Confessions of a Teenage Hermaphrodite by Lianne Simon (review copy) - Jamie was born with a testis, an ovary, and a pixie face. He can be a boy after minor surgery and a few years on testosterone. Well, that’s what his parents always say, but he sees an elfin princess in the mirror. To become the man his parents expect, Jamie must leave behind a little girl’s hopes and dreams. At sixteen, the four-foot-eleven soprano goes from home school to a boys’ dorm at college. The elfin princess can live in the books Jameson reads and nobody has to find out he isn’t like other boys. When a medical student tells Jamie that he should have been raised female, Jamie sets out on a perilous journey to adulthood. The elfin princess can thrive, but will she risk losing her family and her education for a boy who may desert her, or a toddler she may never be allowed to adopt? From Amazon UK
Having to write this "review" makes me feel a little disappointed in myself as I normally finish all books I read, but I just couldn't carry on with this one, unfortunately.
I was sent this book quite a while ago to review. I don't normally accept review copies from self-published authors, but Confessions of a Teenage Hermaphrodite sounded really intriguing. When I decided to hold LGBTQ YA Month, I knew I had to review it for the Month. However, I didn't finish it.
I normally give my own summary of what a book is about, but as I didn't finish this book, I don't think I'd give a fair summary. Even before starting to read this book, I had a problem with it. It is generally considered politically incorrect to use the word "hermaphrodite", that intersex is the acceptable term. Not only is this word used in the title of the book, but also in the book, and it made me feel really uneasy every time I read it.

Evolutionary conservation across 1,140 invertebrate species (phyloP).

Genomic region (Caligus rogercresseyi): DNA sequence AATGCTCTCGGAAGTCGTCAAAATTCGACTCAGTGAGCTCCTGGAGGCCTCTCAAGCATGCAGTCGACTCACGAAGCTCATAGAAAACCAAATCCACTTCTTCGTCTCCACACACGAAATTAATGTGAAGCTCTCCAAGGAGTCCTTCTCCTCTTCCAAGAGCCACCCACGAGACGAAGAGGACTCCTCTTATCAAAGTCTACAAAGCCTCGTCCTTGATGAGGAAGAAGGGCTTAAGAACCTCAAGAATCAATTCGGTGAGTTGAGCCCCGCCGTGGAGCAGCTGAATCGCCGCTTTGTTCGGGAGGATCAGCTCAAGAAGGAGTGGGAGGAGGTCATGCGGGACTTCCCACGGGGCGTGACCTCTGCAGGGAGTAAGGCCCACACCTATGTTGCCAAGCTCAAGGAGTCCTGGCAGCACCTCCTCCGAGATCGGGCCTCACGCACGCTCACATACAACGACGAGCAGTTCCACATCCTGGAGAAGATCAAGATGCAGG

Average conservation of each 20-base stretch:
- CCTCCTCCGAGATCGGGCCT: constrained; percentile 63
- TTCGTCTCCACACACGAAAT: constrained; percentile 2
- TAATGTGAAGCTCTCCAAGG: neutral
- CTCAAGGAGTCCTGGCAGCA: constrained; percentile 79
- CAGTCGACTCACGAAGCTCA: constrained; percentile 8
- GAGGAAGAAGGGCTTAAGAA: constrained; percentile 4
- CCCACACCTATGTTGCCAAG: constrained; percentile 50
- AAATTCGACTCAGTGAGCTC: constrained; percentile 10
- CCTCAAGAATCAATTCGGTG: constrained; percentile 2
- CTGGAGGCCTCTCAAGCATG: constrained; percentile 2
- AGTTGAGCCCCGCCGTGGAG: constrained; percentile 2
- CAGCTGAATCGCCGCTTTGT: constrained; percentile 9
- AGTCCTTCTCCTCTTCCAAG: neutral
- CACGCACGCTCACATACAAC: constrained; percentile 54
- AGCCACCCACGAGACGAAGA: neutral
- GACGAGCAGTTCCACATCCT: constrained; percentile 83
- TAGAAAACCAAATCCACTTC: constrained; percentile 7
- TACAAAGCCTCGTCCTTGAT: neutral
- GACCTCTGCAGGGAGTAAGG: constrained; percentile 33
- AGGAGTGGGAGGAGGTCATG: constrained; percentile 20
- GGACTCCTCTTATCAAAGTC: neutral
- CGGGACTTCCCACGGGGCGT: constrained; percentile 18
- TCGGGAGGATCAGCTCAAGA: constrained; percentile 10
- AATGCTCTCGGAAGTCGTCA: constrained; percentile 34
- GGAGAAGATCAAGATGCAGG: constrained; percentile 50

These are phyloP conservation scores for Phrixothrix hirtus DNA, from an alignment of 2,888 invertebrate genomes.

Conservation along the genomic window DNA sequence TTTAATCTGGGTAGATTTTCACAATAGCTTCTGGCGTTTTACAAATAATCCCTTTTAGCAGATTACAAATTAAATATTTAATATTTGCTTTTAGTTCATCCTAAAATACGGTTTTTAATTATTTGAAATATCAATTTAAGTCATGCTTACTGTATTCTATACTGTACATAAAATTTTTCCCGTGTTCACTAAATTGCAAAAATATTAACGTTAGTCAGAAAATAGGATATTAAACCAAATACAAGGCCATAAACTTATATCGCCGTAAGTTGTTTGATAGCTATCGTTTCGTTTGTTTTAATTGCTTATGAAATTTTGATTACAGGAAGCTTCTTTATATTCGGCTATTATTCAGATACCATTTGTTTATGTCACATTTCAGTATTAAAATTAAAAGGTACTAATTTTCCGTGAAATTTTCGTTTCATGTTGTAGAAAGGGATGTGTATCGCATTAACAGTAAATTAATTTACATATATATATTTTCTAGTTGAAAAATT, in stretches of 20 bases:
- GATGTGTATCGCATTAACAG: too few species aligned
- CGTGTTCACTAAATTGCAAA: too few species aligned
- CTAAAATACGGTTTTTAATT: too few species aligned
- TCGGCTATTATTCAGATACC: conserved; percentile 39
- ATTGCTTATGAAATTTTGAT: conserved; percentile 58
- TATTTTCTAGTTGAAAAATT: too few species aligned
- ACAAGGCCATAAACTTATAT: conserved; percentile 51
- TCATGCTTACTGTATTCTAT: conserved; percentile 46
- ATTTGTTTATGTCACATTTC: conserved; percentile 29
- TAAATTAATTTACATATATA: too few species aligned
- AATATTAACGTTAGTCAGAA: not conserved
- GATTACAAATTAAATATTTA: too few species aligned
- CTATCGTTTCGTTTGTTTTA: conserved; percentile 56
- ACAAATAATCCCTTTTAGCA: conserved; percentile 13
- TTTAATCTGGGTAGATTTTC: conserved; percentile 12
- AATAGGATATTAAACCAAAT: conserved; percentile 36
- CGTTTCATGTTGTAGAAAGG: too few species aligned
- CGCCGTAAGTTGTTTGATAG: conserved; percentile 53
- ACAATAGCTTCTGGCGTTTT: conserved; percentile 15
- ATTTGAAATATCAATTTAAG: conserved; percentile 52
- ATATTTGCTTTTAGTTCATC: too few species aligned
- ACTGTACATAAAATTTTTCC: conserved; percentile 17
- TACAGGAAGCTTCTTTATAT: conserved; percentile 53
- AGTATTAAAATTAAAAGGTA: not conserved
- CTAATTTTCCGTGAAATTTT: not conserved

I wasn't a big fan of Jamie. She has been brought up as a boy, Jameson - called Jamie by most - but when she was a child, she loved dressing up as an elfin princess and wearing her sister's clothes. Despite the fact she's now 16, she refers to the act she puts on, playing a boy, as Jameson, but her female side as "the little princess", because of when she was younger. It made sense for a while the first few times, but she continues to do it, referring to herself in the third person; "the little princess did XYZ", "the little princess thought ABC", "his little princess said 123". It really grated on my nerves. Jamie is 16, not 12, and her intelligence got into college early, so referring to herself as "the little princess" just doesn't seem believable. It's also incredibly annoying.
Confessions is also a Christian story, but it feels quite heavy, in that I felt like I was being preached to. I don't mind reading books with religious characters, and for LGBTQ YA Month I even like it as I get the religious views in general and of the specific characters on LGBTQ people. However, I'm an atheist, and I don't like feeling like a book is trying to force the author's religious views on me. It actually makes me angry, like my beliefs - or my lack of belief - don't come into account at all, like they don't matter.
So Confessions annoyed me and wound me up. It just got worse the more I read, so I decided to stop, before making it halfway through. Check out a few other reviews before deciding not to read it based on my review alone.
Thank you to Lianne Simon for the review copy.
Published: 18th September 2012
Publisher: Faie Miss
Buy on Amazon US
Lianne Simon's Website